On 17/07/2011 18:13, Karen Coyle wrote:
<snip>I have done some thinking about the report and I am not sure how to include these comments on the site, so at least I'll do it here.
we have gotten very few comments on the W3C LLD report , yet there are very clearly things that merit discussion in that report. I would really hate for the report to be finalized "unexamined" by a wider audience.
First, I very much appreciate this report and agree that linked data could be one of the main solutions for libraries, yet I think the report itself lacks a certain reality. One of the main problems that I see here is the apparent assumption that the "library community" really is some kind of a single entity, when actually, it is not and has never been a single community. There are huge differences in the skills, labor and system needs among different kinds of librarians, from selectors to acquisitions librarians, to catalogers, to reference librarians, to special collections, to conservation; from librarians in public libraries vs. those in academic libraries vs. special libraries; from librarians in big libraries vs. smaller libraries vs. very small libraries; RDA libraries vs. non-RDA libraries (perhaps); U.S. libraries vs. European vs. the rest of the world, and so on. In my own opinion, even considering that this incredible number of communities, who often do not talk with one another and when they do, rarely understand one another very well, can constitute a "single community", simply beggars the imagination. This single "library community" exists only in utopian dreams.
Strangely enough, it is probable that the librarians who have the best understanding of the entirety of the library field are those in the smaller libraries because there are less opportunities (some may prefer substituting "fewer pressures") for the specialization that occurs in the largest collections. Considering that all of these communities are the same is a similar mistake made by FRBR that lumps all users together ("user tasks").
Another point I would like to make becomes clearer from a short understanding of some history. In the beginning of computerization, there were no off-the-shelf library systems, and consequently libraries had no choice except to try to create their own catalogs. Some of these later became for-profit companies such as NOTIS, but even though some of the local efforts were good and had energetic people behind them, far more often the difficulty and expense to libraries that created their own systems slowly forced them to abandon their own efforts and buy ready-made systems--in other words, libraries have been seriously burned when they have tried to do their own development.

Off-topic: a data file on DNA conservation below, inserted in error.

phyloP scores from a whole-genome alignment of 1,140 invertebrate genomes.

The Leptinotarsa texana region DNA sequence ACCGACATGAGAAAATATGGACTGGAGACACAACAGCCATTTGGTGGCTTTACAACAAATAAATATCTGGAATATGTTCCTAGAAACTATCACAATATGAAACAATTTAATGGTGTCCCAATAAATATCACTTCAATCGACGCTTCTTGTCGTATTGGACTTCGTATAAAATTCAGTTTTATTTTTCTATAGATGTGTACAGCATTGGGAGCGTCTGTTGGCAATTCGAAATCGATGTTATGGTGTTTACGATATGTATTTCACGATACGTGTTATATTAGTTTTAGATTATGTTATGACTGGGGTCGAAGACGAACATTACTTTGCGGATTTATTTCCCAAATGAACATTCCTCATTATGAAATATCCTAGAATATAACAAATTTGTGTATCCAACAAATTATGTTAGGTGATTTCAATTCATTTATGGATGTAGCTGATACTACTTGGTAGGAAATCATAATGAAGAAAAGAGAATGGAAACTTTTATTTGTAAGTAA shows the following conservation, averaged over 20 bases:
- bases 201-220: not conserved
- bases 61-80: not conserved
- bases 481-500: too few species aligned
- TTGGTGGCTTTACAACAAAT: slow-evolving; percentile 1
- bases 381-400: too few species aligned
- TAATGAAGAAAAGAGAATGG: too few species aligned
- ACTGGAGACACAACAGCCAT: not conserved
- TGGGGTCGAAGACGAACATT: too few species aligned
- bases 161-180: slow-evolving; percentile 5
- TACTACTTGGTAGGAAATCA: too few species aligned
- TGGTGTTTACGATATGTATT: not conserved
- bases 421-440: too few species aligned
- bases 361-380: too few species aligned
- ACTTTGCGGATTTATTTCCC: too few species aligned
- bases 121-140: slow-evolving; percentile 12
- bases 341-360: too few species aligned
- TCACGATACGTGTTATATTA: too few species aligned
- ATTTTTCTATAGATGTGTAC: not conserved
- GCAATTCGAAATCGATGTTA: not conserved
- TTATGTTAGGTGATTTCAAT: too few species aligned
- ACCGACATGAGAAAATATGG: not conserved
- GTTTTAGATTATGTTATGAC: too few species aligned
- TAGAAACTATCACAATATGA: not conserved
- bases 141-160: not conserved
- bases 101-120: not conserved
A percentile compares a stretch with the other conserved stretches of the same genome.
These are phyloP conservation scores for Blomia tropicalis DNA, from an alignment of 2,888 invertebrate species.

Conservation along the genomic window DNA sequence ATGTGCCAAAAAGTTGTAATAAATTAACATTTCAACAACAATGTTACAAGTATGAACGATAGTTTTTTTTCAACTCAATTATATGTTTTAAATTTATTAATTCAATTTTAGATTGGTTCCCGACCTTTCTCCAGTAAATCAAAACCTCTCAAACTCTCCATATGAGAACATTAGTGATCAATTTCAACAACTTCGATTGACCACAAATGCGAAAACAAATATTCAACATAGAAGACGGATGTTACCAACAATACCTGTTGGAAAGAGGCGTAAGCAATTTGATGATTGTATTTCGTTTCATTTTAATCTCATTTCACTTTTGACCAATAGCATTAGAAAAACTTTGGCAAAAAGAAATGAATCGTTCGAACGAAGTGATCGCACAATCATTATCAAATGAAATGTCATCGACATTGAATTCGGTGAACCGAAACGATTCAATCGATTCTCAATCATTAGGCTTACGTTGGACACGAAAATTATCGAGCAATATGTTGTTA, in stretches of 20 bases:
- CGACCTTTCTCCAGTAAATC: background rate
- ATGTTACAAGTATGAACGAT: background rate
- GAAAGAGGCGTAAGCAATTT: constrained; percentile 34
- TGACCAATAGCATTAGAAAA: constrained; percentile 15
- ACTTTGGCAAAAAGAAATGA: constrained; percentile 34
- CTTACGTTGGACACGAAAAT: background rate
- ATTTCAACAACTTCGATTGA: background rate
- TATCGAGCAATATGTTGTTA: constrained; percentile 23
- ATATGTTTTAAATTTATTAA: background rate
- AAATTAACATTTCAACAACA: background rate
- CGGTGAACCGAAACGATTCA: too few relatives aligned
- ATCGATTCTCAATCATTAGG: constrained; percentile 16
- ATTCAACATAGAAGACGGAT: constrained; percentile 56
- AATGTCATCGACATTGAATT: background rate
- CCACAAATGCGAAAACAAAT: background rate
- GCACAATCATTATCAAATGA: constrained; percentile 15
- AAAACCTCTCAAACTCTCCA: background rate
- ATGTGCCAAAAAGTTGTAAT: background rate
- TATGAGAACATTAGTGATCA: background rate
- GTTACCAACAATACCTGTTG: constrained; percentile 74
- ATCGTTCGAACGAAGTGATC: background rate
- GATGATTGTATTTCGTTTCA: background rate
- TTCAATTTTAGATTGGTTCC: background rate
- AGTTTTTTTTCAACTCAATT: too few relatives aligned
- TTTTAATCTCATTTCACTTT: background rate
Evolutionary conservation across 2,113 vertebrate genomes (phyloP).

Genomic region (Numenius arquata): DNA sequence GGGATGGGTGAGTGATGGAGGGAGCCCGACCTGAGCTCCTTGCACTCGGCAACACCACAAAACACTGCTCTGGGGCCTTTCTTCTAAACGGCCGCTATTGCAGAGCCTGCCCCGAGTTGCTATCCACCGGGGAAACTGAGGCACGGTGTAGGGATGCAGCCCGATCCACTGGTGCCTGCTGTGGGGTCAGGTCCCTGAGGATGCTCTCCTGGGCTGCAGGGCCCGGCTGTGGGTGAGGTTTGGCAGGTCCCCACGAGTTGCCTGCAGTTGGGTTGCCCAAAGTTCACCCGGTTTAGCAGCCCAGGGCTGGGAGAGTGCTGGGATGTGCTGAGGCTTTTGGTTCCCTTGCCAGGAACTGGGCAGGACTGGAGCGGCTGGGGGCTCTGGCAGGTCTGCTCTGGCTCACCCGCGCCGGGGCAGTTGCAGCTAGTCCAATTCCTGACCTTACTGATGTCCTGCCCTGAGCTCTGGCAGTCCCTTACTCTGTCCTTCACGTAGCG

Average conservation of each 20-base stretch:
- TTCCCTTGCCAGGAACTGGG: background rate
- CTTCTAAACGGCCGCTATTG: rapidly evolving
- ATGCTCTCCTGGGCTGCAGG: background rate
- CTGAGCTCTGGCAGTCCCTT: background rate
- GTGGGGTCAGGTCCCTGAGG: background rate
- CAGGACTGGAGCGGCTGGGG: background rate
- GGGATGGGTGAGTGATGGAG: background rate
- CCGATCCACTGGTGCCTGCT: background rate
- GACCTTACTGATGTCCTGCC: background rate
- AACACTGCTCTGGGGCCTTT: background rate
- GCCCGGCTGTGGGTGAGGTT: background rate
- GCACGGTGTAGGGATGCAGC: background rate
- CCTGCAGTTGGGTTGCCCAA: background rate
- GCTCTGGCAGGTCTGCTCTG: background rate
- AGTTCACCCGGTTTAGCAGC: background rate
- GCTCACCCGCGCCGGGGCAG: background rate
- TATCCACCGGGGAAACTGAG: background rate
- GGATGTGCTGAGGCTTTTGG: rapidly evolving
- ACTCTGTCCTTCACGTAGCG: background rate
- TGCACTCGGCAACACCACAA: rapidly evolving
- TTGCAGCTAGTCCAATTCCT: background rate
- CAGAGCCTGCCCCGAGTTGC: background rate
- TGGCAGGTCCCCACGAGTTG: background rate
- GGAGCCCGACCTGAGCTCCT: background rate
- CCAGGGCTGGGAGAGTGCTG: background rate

It's true that the situation of open-source, cooperative development going on today is a totally different story and it has been proven to succeed, but memories are very long in librarianship and even a lot of the younger librarians have heard the highly painful recollections of those earlier times. As a result, many are extremely reticent to begin such a terrible process again. In any case, out of the aggregate, very few libraries have ever been able to afford any kind of development and the vast majority have been more or less forced to rely on others. Buying a ready-built ILMS was also always a good solution for bureaucratic reasons: you could say, "if it's good enough for LC [or Columbia, or the Bibliotheque National, etc.] it's good enough for us!"
Libraries are now expected to be creative and innovative in areas of cataloging rules and system development--a rather new mentality, and without any tangible benefits as yet. Of course, staffing levels will remain flat at best for a long time to come and catalogers are already overwhelmed. Therefore, libraries present a very difficult environment to expect a great deal of development.
I suspect that the locale for genuine, open source library system development may--strangely enough--wind up taking place primarily in the smaller libraries, who will be forced by budget crunches to give up their expensive ILMSs and to give open source catalogs a genuine chance. Once they see the many advantages, development may really take off.
Finally, the problem of rights becomes incredibly important in a linked data environment, but I see it somewhat differently than what I read here. Linked data is, in traditional library terms, a disassembled record where information can come in from anywhere. As a result, if an essential part of the record that is to be finally assembled disappears, the entire structure becomes useless. Therefore, whoever controls those essential parts will have a certain amount of power and it will be vital to determine the rights for those parts of the data. To put this in concrete terms: in a WEMI/linked data environment, the (W)orks and (E)xpressions parts absolutely must be available, since otherwise, everybody's (M)anifestation and (I)tem parts would become useless and could be held hostage to monopolistic practices: "Pay me x amount of money or I will shut off access to the Work and Expression records." The Google Book project already has taken library materials, digitized them, and if matters work out (perhaps), they could end up charging the library community to access its own materials. Something similar could happen with linked data.
Creating a linked data system for WEMI-type records will be expensive and if it demands payment, it could easily morph into a "linked data rupture" between those who can pay and those who cannot. Those who cannot or will not pay must understand their rights because once in, it may be extremely difficult to opt out.